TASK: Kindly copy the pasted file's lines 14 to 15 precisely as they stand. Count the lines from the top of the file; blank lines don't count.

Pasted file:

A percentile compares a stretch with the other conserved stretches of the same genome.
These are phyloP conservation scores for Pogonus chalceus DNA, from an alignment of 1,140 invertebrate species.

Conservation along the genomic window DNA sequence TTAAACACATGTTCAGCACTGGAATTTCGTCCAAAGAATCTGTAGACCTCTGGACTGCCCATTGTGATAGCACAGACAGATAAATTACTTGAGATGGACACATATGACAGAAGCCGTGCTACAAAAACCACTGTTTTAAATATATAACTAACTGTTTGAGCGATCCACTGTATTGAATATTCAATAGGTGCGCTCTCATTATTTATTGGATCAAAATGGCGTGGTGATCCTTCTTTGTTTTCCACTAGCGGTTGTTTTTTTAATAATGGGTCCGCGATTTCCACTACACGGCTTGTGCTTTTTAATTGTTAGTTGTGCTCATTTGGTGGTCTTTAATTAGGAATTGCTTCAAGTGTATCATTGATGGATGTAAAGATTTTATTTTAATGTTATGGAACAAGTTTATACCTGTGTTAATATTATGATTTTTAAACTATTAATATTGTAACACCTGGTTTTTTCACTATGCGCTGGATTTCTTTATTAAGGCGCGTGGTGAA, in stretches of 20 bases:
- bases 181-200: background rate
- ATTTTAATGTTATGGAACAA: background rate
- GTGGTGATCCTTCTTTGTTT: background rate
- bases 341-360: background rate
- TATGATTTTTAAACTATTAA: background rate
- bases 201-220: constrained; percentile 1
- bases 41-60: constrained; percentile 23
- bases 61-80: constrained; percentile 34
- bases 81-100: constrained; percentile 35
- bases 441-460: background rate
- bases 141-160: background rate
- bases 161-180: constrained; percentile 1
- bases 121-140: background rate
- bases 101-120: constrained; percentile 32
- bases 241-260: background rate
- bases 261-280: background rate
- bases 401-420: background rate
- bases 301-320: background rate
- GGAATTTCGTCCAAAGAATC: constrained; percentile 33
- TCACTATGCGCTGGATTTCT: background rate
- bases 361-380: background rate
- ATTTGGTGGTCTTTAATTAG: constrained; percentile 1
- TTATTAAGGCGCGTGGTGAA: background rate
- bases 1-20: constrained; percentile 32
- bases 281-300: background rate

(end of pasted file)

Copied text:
- bases 141-160: background rate
- bases 161-180: constrained; percentile 1